>>> However, you forgot to change the name in spec.gmk.in. (At least in the
>>> webrev you published.)
>> Good catch! I didn't realize it because the build in the stage
>> repositories currently doesn’t reach the X11 wrappers.
>> I've changed it and moved it near the definition of
>>> 2. After you pointed out that setting '-q64' as extra flags on the
>>> configure command line is not the way it is supposed to work I recalled
>>> that we also have this problem on older Linux/PPC64 boxes (e.g. SLES 10)
>>> where the default compiler produces 32-bit objects by default. To fix this
>>> problem as well, I've inserted a call to
>>> PLATFORM_SET_COMPILER_TARGET_BITS_FLAGS followed by a second call to
>>> AC_CHECK_SIZEOF([int *], ) in the case where we would otherwise have
>>> bailed out because the "TESTED_TARGET_CPU_BITS" differs from the actual
>>> "OPENJDK_TARGET_CPU_BITS". I think this change should not affect any
>>> existing platforms because it will only be triggered where we woould have
>>> bailed out with an error anyway.
>>> Also, the workaround for autoconf bug
>>> http://lists.gnu.org/archive/html/autoconf/2010-07/msg00004.html in
>>> AC_CHECK_SIZEOF isn't needed any more now that we require at least
>>> autoconf-2.69 because the problem was fixed in 2.67. And if I looked at it
>>> more carefully I must say that I don't understand the workaround at all. In
>>> my opinion, the test "x$SIZEOF_INT_P" != "x$ac_cv_sizeof_int_p" will always
>>> fail, because the AC_CHECK_SIZEOF macro only writes a define for
>>> SIZEOF_INT_P into "confdefs.h" (as can be seen in generated-configure.h)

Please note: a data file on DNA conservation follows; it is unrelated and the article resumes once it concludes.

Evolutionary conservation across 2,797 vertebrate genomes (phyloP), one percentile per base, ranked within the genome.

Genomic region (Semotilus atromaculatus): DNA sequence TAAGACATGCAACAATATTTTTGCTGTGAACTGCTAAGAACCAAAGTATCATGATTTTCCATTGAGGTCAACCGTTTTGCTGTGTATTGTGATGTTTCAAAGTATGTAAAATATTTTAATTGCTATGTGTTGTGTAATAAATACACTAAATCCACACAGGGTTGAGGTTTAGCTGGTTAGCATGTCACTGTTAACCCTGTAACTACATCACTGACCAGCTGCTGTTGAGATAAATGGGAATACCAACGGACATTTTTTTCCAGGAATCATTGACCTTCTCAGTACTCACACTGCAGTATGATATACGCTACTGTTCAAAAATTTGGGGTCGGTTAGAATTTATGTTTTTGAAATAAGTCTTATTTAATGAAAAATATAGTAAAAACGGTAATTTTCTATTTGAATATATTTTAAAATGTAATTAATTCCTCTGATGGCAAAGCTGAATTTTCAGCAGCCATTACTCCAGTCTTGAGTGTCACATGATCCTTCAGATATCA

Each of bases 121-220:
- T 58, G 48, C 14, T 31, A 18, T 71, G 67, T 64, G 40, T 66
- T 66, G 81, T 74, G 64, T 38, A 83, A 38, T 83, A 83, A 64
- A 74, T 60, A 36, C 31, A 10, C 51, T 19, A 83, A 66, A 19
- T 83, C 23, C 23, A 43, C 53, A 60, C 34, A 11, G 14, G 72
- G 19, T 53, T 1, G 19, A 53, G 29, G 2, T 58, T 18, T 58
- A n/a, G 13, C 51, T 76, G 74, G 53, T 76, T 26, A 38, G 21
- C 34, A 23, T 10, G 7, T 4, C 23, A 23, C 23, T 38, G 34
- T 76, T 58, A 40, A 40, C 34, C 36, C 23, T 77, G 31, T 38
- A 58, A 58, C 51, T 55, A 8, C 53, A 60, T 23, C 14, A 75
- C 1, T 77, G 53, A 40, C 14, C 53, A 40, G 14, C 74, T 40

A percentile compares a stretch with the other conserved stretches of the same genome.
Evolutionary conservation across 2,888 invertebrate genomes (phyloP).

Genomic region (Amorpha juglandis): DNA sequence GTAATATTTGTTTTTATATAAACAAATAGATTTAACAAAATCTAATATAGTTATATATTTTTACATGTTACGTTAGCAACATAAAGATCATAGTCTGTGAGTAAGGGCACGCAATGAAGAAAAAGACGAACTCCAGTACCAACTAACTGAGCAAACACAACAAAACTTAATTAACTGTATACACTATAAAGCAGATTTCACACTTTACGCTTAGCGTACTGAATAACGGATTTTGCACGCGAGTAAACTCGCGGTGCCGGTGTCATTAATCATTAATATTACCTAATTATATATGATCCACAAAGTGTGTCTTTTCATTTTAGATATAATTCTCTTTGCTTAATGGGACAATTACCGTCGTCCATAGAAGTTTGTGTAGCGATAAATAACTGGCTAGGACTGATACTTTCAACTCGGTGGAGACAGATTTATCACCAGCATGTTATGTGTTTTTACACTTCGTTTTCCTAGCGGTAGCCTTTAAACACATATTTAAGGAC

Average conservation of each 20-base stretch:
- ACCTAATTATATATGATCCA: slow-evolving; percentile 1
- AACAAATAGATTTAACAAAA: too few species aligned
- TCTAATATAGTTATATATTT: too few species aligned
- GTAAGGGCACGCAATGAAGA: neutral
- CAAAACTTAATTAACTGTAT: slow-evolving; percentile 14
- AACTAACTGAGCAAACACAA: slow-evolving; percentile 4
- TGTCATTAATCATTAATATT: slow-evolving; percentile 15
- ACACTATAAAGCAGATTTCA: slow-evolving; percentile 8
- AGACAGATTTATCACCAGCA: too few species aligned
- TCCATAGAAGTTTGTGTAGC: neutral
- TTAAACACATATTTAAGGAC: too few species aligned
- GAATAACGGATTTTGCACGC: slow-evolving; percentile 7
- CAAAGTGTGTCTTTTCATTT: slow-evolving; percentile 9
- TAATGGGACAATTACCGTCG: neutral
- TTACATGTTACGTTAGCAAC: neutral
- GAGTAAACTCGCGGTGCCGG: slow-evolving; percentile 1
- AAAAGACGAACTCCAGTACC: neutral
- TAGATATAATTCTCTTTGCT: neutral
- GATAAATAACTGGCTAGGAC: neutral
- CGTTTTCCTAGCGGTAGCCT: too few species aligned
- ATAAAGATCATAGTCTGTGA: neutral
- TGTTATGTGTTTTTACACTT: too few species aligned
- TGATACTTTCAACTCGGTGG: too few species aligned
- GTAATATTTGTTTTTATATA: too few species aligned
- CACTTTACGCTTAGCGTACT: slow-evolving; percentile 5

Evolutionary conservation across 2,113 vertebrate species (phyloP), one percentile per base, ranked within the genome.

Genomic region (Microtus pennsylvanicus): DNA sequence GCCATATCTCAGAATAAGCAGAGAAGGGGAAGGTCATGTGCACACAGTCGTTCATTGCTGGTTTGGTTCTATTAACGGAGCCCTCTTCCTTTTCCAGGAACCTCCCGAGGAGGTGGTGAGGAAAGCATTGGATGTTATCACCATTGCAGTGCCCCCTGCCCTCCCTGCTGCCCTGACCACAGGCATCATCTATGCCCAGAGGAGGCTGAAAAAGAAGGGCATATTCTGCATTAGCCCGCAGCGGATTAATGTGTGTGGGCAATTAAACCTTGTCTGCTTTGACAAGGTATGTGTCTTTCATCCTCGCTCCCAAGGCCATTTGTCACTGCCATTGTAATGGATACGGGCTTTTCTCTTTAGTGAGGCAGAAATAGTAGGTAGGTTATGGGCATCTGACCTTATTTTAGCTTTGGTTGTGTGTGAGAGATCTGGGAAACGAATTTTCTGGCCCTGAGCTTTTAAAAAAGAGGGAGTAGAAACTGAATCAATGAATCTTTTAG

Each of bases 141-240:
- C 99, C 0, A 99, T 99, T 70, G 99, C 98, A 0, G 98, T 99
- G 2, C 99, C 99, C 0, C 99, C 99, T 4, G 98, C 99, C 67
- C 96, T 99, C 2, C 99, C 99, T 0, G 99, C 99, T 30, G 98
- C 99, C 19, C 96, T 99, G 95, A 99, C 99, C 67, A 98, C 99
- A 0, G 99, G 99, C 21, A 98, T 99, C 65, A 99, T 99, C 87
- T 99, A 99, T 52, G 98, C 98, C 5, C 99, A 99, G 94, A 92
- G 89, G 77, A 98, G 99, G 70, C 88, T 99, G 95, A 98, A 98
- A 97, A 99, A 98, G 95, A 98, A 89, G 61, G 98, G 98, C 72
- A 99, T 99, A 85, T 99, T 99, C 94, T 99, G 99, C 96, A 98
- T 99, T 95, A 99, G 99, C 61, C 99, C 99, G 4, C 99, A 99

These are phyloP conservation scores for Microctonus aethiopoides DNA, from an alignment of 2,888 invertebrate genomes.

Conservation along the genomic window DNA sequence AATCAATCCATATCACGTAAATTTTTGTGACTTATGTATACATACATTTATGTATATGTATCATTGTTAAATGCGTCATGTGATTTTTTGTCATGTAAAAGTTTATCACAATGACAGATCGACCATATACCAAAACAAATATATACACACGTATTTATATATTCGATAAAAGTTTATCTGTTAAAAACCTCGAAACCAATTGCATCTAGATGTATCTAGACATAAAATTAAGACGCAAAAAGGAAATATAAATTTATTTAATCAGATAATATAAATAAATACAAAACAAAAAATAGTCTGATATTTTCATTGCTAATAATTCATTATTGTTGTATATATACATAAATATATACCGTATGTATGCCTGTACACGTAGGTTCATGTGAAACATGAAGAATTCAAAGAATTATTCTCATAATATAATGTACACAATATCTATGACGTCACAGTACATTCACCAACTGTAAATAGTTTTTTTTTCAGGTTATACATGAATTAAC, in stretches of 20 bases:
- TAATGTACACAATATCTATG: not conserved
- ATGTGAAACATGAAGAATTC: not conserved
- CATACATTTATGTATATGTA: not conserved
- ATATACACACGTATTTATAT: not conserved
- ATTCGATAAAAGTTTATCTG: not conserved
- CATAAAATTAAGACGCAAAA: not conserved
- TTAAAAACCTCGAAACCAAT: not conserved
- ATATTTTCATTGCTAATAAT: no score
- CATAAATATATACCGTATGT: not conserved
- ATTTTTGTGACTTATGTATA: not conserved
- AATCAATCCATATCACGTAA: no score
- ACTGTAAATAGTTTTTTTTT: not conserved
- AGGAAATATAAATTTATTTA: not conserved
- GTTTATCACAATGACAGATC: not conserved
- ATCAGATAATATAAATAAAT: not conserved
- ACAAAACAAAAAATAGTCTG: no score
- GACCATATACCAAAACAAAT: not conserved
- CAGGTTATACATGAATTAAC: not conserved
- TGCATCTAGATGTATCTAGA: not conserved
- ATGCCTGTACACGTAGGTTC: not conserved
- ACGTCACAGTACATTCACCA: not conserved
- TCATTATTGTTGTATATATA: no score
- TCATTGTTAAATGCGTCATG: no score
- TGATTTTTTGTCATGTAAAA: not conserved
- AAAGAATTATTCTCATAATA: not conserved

>>> but it never defines it in the shell. And defining SIZEOF_INT_P in the
>>> configure shell script wouldn't help if the define written by the
>>> AC_CHECK_SIZEOF macro was wrong (as described in the bug). So Ithink the
>>> best is to remove the workaround and use "ac_cv_sizeof_int_p" in the places
>>> where we used AC_CHECK_SIZEOF before.
>>> Good to get rid of the old workaround. I agree, it looks kind of weird.
>>> I think I might have been behind some of the weirdness; I think I
>>> interpreted the autoconf documentation as if it should assign a variable
>>> SIZEOF_INT_P in the configure script, and that the $ac_* variables were
>>> internal variables that should not be directly accessed. In the current
>>> documentation, at least, the $ac_cv_sizeof* macro is officially mentioned
>>> so it should be safe to use.
>>> However, your second relies on some internal autoconf magic, by
>>> unsetting variables and defines. We've tried to avoid that, but at times
>>> there were no choice. Since we're about to fail anyway, and the code is
>>> more in place for future, strange platforms, it's probably no harm.
>> Is it OK if I push it now to
>> http://hg.openjdk.java.net/ppc-aix-port/ppc-aix-port/stage or is there
>> anything you want to test first?
> Vladimir will push the changes because he also needs to re-generate the
> closed config files (thanks Vladimir).
> Here's the final webrev:
> @Vladimir: I used autoconf 2.69 to create the webrev, so if you recreate
> the config files the diff to 'common/autoconf/generated-configure.sh'
> should be only the time-stamp field.